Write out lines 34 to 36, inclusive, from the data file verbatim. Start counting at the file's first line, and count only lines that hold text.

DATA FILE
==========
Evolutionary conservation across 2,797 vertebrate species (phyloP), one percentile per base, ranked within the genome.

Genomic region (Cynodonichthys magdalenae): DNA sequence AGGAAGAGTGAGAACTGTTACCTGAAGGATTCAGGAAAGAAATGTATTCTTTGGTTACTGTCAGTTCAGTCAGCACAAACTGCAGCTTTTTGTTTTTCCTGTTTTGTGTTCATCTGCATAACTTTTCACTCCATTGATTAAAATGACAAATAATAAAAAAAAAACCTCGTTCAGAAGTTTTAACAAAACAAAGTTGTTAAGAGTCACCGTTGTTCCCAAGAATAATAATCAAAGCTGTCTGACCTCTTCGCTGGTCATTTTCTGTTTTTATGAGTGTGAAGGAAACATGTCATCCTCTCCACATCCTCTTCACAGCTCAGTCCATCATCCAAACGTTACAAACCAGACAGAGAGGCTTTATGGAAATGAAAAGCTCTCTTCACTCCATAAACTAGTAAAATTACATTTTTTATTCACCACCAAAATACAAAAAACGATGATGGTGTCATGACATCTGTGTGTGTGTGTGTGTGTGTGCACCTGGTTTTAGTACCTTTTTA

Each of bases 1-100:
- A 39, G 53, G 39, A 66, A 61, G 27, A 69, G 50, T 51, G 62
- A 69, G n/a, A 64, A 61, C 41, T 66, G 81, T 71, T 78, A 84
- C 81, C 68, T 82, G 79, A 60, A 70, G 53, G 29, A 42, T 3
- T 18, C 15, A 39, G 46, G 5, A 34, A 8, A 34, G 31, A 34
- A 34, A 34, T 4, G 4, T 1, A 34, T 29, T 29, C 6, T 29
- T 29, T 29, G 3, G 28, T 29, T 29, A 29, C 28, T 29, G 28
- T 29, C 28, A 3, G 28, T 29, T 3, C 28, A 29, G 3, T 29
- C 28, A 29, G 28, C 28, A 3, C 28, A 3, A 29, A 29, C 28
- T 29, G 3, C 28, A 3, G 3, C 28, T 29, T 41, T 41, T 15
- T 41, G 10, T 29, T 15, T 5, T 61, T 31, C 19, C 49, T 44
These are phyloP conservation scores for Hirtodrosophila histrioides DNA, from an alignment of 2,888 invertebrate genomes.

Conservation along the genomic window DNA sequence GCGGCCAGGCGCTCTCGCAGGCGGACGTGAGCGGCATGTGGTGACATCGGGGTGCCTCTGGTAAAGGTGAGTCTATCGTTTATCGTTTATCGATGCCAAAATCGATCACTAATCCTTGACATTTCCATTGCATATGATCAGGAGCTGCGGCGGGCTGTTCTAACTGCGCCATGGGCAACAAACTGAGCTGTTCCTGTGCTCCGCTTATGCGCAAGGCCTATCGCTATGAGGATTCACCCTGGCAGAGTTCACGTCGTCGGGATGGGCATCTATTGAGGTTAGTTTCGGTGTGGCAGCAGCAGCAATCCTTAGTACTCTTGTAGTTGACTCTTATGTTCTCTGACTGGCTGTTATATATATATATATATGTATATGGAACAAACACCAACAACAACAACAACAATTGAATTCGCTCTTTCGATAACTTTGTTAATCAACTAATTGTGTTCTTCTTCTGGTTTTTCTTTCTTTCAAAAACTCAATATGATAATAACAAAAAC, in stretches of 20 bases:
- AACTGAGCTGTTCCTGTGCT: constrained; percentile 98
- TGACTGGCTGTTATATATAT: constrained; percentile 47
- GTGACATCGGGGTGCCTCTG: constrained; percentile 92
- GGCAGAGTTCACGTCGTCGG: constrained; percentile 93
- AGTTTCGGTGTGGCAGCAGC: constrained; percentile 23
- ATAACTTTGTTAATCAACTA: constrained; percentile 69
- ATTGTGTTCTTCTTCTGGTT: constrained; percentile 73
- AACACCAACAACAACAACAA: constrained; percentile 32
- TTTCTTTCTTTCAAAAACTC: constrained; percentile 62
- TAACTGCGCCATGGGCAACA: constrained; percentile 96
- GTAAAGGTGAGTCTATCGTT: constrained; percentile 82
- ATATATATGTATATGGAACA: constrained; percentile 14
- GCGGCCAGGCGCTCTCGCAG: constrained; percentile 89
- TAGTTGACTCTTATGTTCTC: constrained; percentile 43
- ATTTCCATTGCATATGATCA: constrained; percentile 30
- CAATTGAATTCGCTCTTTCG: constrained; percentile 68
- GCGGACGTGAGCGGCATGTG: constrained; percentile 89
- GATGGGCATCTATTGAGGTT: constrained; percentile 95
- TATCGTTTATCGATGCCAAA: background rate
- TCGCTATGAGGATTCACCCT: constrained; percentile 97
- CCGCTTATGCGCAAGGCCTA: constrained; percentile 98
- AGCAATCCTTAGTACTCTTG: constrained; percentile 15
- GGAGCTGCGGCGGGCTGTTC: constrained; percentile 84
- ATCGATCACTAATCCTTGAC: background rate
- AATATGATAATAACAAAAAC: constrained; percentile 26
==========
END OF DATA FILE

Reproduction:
- TATCGTTTATCGATGCCAAA: background rate
- TCGCTATGAGGATTCACCCT: constrained; percentile 97
- CCGCTTATGCGCAAGGCCTA: constrained; percentile 98